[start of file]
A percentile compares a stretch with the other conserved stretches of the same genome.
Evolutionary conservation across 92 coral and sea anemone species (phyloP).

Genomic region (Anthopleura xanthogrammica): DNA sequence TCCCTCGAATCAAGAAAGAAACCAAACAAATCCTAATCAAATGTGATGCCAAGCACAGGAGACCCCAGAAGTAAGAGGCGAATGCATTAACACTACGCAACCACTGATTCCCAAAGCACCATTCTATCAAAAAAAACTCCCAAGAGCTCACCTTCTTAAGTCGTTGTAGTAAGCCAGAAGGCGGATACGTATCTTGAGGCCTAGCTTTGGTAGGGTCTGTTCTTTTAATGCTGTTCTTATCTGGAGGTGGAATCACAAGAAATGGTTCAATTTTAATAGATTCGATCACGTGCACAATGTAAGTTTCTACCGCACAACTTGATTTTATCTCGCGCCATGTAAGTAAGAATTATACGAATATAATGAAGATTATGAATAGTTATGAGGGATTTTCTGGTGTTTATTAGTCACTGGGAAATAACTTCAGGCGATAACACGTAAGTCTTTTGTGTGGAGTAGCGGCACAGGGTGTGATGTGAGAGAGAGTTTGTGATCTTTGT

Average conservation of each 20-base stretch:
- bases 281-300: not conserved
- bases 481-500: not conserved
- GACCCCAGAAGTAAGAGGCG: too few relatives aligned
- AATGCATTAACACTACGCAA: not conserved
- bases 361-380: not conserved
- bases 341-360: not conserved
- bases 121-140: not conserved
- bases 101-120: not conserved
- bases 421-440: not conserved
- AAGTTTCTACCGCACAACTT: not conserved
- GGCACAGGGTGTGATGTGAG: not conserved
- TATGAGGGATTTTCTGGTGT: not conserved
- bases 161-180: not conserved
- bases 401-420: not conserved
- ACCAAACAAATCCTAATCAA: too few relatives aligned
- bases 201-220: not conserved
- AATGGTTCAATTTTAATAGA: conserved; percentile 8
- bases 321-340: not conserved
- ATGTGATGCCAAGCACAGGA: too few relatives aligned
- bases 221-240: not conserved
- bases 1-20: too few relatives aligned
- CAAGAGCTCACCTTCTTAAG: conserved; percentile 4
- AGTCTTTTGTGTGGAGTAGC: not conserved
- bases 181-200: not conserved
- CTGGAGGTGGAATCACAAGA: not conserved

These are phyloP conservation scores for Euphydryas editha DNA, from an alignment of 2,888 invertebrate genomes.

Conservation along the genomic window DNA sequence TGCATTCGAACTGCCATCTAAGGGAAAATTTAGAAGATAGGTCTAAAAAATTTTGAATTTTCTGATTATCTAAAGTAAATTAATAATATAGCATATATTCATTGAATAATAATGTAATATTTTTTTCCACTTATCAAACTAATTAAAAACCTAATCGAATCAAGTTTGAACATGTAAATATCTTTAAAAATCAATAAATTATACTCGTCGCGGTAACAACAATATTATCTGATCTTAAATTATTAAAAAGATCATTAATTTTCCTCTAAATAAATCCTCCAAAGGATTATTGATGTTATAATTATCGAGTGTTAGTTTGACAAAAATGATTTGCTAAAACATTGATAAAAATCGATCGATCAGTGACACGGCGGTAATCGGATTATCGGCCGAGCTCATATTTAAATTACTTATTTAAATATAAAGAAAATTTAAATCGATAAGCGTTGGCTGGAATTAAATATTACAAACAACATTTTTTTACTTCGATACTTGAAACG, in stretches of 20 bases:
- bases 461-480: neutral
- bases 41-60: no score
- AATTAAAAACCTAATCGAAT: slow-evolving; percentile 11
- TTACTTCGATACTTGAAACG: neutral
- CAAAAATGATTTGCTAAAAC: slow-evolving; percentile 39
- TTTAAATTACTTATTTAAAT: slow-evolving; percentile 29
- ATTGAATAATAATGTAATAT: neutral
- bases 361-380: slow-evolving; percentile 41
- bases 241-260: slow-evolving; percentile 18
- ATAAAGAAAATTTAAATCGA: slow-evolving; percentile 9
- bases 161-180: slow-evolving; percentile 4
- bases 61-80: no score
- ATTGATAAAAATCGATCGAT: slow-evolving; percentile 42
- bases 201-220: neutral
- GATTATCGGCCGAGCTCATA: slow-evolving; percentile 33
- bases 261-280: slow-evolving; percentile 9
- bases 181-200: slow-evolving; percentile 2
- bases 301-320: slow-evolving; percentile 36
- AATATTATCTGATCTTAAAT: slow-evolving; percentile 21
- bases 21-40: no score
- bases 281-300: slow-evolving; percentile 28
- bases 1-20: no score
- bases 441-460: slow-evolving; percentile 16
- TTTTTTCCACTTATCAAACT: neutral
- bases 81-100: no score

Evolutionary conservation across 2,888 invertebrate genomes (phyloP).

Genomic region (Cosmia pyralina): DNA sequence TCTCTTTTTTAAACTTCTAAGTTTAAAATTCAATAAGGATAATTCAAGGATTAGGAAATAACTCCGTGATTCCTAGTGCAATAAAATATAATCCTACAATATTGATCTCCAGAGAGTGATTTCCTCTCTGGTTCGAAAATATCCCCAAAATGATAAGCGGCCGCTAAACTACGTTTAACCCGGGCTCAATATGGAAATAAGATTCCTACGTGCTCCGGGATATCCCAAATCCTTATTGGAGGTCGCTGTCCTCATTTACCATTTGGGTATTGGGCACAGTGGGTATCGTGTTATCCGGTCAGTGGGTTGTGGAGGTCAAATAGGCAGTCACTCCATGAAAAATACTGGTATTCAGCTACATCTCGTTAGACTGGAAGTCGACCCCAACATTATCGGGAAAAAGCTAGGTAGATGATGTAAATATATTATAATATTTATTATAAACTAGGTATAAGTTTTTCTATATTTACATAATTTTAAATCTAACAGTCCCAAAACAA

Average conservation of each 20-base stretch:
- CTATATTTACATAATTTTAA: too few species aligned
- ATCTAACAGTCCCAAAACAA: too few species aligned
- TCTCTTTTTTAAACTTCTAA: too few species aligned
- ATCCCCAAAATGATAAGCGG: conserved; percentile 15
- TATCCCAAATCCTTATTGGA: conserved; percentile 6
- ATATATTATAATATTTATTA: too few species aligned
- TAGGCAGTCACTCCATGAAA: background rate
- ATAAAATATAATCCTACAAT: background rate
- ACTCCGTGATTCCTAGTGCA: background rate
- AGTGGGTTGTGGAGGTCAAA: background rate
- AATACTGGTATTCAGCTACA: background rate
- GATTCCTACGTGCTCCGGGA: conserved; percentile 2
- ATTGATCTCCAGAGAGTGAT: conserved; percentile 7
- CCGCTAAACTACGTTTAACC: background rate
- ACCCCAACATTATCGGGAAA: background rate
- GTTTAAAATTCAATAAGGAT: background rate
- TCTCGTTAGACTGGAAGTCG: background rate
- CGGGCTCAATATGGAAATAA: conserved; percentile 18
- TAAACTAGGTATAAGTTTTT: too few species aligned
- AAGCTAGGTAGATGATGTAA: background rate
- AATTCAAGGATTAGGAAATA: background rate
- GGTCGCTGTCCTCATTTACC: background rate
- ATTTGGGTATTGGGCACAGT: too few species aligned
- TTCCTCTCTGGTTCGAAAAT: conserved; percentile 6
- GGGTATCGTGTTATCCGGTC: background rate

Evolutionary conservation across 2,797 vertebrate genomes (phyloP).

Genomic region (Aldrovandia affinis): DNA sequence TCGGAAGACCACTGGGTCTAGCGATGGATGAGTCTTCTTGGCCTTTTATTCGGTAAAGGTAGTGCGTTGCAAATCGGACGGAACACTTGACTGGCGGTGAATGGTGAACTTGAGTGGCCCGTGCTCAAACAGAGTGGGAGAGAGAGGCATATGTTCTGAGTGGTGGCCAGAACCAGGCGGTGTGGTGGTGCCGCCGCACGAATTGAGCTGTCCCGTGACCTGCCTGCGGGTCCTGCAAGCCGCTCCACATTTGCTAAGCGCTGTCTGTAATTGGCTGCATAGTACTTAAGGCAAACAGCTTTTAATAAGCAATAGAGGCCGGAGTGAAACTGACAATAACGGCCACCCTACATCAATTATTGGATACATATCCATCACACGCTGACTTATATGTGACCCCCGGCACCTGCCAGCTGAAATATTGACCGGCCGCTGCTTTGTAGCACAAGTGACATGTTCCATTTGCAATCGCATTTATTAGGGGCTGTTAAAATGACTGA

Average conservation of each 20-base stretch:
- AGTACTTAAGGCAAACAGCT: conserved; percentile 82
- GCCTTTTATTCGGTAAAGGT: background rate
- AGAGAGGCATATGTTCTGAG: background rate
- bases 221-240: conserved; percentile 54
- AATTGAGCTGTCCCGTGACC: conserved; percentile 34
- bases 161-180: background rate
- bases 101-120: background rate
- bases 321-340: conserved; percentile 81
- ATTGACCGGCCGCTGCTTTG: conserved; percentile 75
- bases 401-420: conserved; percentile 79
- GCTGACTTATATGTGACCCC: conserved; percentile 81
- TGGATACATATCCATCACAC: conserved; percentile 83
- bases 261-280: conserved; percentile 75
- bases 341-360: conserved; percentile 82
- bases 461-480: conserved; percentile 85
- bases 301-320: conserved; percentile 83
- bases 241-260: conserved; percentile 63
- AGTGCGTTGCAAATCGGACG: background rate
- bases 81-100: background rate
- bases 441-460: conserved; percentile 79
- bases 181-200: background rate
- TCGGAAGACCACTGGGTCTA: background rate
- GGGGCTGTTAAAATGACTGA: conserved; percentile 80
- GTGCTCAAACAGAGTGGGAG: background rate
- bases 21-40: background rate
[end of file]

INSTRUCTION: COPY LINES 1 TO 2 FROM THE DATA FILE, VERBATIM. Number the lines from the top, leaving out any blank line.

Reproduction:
A percentile compares a stretch with the other conserved stretches of the same genome.
Evolutionary conservation across 92 coral and sea anemone species (phyloP).